With the news that Chelsea captain John Terry has been found guilty by the FA on charges that he racially abused QPR’s Anton Ferdinand, fans are left confused as to why he was cleared by the courts. Here is a look into the details.
The Chelsea captain was found guilty by an independent FA tribunal yesterday of using “abusive and/or insulting words and/or behaviour, which included a reference to ethnic origin and/or colour and/or race”.
The disciplinary board took four days to find the former England captain guilty and, subsequently handed him a four-match ban and a £220,000 fine for his indiscipline.
The incident, which took place at Loftus Road last October has been the subject of heated speculation, including numerous Twitter ‘feuds’ between Terry and Anton Ferdinand supporters. Terry appeared to call Ferdinand a “f***ing black c***” in the match last year which residually saw Ferdinand refuse to shake Terry’s hand before the teams’ fixture this year.
Terry’s representatives are thought to be mounting an appeal against the FA charges, after the player was cleared in a July court case concerned with the same incident. In an official statement from Terry’s management, the player marked his disappointment at the decision:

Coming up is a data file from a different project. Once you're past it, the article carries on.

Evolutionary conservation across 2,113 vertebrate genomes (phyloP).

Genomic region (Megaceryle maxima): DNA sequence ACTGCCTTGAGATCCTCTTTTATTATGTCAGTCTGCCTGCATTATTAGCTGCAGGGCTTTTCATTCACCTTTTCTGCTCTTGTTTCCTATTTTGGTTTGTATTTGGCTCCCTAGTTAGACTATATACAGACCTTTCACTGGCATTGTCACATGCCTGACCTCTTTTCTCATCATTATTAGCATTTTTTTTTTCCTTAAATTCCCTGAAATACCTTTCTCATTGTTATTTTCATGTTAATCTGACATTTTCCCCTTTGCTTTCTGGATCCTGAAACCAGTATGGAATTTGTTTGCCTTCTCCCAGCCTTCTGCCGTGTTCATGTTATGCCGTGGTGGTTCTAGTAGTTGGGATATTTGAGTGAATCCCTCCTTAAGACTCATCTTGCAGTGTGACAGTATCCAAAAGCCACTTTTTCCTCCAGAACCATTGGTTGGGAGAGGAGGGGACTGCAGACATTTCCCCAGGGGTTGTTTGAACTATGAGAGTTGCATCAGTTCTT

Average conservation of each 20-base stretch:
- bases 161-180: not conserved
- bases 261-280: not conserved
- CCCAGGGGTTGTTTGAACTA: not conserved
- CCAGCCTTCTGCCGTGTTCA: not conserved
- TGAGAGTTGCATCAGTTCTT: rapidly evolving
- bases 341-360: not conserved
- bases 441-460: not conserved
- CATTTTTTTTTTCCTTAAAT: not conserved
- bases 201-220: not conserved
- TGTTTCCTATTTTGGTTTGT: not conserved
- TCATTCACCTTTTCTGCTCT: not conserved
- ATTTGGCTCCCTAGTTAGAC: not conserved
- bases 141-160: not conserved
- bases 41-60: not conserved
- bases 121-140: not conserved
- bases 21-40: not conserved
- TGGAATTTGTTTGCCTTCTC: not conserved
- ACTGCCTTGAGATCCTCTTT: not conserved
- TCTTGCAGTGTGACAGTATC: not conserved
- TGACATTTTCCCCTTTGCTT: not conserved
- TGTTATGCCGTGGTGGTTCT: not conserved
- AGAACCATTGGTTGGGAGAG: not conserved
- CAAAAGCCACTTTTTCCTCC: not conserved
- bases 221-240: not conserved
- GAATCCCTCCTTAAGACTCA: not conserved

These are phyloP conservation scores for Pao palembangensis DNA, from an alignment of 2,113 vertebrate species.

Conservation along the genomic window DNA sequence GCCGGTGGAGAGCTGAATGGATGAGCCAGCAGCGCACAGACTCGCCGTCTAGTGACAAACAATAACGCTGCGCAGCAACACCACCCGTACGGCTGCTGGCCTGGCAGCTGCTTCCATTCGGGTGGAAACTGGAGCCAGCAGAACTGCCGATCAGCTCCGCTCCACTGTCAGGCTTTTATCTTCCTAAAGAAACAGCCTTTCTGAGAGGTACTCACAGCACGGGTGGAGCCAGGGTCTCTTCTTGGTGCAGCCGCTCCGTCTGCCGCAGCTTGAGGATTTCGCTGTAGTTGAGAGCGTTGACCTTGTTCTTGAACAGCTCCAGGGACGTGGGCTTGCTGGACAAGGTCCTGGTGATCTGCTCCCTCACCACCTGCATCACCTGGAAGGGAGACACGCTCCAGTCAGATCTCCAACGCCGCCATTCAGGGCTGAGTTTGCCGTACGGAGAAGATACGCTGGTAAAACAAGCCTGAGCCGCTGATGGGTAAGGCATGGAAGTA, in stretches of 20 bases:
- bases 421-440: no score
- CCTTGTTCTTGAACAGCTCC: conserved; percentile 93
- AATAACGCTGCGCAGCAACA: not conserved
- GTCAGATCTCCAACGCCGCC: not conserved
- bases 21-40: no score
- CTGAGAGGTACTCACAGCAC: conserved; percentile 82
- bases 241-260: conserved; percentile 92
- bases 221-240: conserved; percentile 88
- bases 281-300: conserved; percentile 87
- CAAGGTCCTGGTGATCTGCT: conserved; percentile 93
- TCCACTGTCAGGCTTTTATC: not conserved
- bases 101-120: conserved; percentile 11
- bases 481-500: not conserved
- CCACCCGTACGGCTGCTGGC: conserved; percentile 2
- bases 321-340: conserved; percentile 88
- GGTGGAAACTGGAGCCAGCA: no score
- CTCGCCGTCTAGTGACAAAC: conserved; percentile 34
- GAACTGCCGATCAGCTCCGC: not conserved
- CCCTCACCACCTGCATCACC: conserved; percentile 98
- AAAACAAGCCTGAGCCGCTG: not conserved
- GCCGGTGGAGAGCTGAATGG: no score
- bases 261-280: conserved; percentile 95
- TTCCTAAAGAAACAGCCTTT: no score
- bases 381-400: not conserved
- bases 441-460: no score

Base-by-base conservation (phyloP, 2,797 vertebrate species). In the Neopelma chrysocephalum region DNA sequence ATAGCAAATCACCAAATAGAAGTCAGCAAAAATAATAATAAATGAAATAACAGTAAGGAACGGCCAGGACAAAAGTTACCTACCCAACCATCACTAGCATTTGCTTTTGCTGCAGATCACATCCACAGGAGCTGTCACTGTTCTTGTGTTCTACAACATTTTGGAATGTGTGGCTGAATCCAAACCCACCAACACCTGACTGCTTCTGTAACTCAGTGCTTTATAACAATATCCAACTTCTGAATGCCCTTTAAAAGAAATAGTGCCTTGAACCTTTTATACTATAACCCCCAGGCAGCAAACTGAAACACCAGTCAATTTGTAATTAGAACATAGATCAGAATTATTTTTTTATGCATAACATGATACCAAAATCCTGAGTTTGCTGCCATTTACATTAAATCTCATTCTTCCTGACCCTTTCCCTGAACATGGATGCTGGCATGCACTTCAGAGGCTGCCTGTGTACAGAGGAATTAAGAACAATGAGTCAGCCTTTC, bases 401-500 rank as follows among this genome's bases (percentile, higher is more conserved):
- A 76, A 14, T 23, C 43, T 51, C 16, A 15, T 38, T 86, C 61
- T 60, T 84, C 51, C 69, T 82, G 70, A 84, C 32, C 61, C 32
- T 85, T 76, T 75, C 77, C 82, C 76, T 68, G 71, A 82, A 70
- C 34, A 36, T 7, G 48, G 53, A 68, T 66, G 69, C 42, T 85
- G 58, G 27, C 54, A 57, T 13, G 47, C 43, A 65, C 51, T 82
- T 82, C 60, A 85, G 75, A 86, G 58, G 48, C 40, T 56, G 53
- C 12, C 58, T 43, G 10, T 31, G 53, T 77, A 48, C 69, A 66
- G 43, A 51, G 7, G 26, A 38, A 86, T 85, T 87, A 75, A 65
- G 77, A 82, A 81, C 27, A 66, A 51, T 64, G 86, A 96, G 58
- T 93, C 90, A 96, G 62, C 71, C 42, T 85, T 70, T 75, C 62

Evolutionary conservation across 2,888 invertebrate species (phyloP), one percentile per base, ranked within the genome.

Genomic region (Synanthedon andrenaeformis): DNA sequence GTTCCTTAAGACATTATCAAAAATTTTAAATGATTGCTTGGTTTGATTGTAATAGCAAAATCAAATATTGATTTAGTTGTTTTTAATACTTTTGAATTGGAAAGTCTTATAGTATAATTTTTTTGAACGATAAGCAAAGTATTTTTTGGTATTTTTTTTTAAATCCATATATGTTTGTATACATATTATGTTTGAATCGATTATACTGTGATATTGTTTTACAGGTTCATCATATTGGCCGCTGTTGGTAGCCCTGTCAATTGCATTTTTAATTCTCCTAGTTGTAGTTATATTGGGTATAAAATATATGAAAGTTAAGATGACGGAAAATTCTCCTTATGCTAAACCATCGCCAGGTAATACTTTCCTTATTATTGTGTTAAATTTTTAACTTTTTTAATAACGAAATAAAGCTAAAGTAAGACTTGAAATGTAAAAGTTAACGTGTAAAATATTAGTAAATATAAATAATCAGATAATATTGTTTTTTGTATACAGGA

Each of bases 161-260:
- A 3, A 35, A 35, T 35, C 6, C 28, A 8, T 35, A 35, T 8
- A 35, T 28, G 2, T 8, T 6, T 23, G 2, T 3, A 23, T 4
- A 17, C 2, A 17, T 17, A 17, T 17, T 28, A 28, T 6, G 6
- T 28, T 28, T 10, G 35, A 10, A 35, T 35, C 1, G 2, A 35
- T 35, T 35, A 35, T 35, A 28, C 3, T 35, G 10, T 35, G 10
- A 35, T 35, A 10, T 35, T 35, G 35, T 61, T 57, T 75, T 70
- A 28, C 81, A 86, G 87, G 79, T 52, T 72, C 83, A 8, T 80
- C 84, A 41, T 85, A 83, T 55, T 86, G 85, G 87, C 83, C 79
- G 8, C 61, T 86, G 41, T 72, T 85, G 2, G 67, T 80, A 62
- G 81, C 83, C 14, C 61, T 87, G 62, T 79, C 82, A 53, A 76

"Mr Terry is disappointed that the FA Regulatory Commission has reached a different conclusion to the clear not guilty verdict of a court of law. He has asked for the detailed written reasons of the decision and will consider them carefully before deciding whether to lodge an appeal."
The independent regulatory commission was put on hold at the request of the Crown Prosecution Services and on July 13th 2012 a Westminster Magistrates Court cleared Mr Terry of a “racially aggravated public order offense” but the FA brought disciplinary charges under its own regulations – the difference being, it would appear, that whilst Terry hadn’t broken the law he had in fact admitted to using offensive language which is itself a breach of the FA regulations outlined above.
Teammate Ashley Cole, along with former coach Ray Wilkins, and former England manager Fabio Capello all testified in support of Terry, each giving glowing character references in front of the four-man panel hearing.
Terry’s barrister George Carter-Stephenson QC attempted to argue that his client should be cleared in accordance with the criminal charges that were thrown out in July.
However, whilst admitting to using “offensive language” may have saved him in court it was ultimately what caught him out in the FA hearing – the regulations clearly state that using any “abusive/and or insulting words/behaviour” will result in a penalty. Bit of an own goal there, JT.
What do you think of the verdicts, and does John Terry have any grounds to appeal?
image: © Ronnie Macdonald